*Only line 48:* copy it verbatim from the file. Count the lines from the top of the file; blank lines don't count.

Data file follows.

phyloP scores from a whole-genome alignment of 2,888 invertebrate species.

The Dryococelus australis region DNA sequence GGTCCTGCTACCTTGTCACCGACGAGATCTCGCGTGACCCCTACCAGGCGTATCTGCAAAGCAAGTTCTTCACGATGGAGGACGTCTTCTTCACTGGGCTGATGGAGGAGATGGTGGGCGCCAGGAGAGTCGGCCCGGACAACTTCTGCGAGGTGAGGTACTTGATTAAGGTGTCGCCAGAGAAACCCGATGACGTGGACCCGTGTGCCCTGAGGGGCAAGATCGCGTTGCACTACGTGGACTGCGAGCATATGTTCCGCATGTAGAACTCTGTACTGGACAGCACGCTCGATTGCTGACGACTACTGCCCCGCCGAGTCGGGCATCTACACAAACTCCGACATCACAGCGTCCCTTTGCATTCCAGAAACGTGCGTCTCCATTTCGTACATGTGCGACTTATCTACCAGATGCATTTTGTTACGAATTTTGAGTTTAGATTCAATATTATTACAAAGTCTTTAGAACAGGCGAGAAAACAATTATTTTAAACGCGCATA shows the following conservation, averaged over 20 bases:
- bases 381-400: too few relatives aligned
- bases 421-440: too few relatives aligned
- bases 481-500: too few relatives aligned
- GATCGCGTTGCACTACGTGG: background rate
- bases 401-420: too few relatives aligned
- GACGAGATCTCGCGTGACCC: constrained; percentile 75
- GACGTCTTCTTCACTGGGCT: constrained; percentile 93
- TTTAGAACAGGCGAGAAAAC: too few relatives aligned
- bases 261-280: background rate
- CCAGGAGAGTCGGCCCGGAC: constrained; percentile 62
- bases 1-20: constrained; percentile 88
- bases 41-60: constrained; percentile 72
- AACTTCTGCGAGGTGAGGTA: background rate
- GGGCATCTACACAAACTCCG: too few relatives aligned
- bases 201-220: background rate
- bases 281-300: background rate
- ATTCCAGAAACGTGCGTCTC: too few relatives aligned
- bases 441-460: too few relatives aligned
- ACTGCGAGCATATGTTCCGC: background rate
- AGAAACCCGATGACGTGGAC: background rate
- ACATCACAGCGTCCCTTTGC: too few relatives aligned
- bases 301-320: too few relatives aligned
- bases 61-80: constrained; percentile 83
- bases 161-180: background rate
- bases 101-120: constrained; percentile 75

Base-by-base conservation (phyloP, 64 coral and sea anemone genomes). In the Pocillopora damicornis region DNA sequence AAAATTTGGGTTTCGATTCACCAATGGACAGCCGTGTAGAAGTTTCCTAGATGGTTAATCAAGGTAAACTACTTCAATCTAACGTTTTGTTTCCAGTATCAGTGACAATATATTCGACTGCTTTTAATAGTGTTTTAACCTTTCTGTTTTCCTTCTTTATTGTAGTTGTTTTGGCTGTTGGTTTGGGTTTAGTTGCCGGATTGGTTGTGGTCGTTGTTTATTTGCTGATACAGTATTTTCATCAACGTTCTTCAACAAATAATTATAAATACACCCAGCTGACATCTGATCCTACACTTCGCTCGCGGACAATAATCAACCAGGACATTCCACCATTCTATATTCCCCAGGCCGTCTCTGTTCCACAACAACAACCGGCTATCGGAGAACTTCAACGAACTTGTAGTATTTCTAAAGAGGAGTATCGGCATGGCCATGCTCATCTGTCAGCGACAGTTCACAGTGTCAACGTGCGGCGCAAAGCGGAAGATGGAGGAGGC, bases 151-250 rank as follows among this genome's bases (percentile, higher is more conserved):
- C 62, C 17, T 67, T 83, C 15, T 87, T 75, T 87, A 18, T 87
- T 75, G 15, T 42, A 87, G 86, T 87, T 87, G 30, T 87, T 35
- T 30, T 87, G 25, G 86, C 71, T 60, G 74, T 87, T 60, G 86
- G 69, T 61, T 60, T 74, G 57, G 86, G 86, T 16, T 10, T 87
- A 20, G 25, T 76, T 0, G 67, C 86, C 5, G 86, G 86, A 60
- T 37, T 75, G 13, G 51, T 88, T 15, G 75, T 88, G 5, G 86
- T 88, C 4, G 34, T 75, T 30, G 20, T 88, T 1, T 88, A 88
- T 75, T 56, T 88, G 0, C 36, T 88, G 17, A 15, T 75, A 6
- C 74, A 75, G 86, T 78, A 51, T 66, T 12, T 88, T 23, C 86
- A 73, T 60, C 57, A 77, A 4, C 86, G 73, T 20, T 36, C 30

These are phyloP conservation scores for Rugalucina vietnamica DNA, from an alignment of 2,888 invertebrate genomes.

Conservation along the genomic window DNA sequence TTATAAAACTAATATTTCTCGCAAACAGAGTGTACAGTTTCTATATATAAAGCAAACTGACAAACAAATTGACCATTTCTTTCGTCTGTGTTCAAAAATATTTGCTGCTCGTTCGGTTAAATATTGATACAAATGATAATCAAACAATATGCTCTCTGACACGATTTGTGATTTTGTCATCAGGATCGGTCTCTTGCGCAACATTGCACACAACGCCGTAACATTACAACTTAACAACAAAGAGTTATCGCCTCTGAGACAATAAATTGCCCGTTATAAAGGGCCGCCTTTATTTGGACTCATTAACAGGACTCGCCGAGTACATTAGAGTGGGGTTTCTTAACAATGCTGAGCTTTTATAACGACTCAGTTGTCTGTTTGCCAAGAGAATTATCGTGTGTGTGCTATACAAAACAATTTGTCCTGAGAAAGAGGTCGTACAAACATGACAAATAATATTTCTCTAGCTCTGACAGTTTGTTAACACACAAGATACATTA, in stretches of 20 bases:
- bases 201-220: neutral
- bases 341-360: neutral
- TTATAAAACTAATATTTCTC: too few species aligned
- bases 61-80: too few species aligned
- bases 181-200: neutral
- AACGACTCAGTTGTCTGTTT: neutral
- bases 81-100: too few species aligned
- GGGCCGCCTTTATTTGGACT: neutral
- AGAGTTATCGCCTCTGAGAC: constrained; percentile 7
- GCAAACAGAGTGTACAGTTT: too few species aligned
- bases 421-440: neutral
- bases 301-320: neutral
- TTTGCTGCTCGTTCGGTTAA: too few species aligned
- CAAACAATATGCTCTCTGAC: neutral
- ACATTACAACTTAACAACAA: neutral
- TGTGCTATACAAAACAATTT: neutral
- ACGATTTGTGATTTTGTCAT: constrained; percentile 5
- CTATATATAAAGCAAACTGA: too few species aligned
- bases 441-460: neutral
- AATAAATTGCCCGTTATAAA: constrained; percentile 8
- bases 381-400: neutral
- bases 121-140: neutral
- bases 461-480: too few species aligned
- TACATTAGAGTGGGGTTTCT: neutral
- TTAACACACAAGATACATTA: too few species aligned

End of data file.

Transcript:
- GGGCCGCCTTTATTTGGACT: neutral